Actually, I didn't even know I had a Chicago accent until I got into radio down at U of I. They had to beat it out of me. Then, when I moved back home in '89, it was all I could hear--the DJ's on the radio, the controllers in the tower.

    Now that I've been back all these years, I sometimes annoy even myself with the honking "ahs" and nasally "ays". But I'm proud of it! It means I'm from here!

    Thanks for the comment, Expat. (I know you're not from here, but at least you got here as soon as you could!)

  • Such a muckraker I am.
    Thanks for reading and for all the comments!

  • You're all wrong. Properly, it's Shhh-caw-go. At least that's how I pronounce it in my fronch room. MTM.

  • In reply to Mary Tyler Mom:

    MTM, I just tried that a couple a times and ended up hocking a loogie on the floor, just fyi.

  • In reply to Mary Tyler Mom:

    Agree. Shhh-caw-go. (I'm NW of Chicago by Wisconsin.)

  • fb_avatar

    Chi CAH go. I'm born and raised here. Maybe the uppity people say ir differently? :)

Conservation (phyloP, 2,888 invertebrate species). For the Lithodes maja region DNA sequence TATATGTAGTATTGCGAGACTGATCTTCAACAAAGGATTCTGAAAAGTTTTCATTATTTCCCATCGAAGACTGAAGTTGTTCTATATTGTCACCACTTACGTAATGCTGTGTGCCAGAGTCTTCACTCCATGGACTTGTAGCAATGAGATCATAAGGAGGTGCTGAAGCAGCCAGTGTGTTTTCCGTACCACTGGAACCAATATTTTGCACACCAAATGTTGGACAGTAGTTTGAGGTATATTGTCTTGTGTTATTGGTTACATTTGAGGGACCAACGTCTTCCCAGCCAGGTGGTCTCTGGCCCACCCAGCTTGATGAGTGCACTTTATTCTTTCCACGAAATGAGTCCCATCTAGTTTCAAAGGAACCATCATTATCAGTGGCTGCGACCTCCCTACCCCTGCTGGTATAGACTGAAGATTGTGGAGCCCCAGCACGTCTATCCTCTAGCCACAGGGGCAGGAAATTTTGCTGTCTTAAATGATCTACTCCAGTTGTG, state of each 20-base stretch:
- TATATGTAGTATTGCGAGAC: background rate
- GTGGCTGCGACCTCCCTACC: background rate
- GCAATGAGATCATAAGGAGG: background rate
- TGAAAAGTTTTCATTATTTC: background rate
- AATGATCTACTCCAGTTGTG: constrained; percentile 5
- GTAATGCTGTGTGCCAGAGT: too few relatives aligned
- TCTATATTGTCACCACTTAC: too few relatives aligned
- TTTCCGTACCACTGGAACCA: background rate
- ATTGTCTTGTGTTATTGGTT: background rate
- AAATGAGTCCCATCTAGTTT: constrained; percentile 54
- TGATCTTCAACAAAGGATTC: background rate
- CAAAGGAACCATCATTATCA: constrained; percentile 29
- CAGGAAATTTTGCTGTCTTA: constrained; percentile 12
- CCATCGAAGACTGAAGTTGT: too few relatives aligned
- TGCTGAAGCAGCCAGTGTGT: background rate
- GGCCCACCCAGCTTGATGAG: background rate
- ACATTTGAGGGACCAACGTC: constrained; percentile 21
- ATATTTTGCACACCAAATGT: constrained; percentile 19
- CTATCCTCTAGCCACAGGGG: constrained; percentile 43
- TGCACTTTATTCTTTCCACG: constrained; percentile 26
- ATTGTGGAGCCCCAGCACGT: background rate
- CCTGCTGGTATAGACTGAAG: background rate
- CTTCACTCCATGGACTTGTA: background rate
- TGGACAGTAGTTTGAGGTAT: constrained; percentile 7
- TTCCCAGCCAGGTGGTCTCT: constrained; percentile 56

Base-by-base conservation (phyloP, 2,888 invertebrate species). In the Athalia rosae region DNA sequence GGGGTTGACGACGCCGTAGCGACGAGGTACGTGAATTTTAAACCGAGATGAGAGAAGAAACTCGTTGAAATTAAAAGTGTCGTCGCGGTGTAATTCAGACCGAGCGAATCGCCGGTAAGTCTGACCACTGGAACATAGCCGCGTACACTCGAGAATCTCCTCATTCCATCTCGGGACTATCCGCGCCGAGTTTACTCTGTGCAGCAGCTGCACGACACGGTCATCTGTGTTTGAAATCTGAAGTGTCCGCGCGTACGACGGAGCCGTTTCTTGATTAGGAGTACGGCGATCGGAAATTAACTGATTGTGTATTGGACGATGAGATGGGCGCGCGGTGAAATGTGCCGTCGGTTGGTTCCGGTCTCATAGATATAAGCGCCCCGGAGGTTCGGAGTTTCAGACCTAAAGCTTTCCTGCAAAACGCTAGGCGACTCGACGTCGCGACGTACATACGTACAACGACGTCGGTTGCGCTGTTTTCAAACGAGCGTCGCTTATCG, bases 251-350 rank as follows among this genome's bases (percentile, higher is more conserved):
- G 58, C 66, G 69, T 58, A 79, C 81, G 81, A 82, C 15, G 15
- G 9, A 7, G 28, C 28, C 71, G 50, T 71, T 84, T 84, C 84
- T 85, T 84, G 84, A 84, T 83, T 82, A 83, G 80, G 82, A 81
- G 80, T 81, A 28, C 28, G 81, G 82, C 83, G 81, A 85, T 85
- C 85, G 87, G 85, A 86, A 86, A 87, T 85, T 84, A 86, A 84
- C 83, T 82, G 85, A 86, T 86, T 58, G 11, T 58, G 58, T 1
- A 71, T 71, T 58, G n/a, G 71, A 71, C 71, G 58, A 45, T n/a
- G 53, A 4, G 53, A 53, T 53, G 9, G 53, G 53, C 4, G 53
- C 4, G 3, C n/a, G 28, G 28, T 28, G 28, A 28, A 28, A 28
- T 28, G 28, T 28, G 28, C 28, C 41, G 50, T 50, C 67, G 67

• In reply to Jim Harasek:

    :-) The only time I've been accused of being uppity is when I'm in a plane! Now, if you want to get into the whole tom-ay-to vs. tom-ah-to and the uppity thing...

  • When I first moved here, I pointed out to my co-workers and friends that everybody up here says Chicago different than the rest of the country says it. Now I try to saw the "aw" so that I fit in. :)

  • I was born in Cincinnati, Oh. When I came here in 1978 I thought the Chi-ka-go accent was one of the worst, most harsh thing I ever heard. It made everyone sound stupid to me... not stupid as in absurd, but stupid as in dumb, illiterate, unschooled.

    I found girls with the hard Chi-ka-go accent to be less attractive.

    I pronounce it Chi-cah-go.

    But, I moved to the south side and I soon learned that not every area of Chicago had that harsh, ugly accent.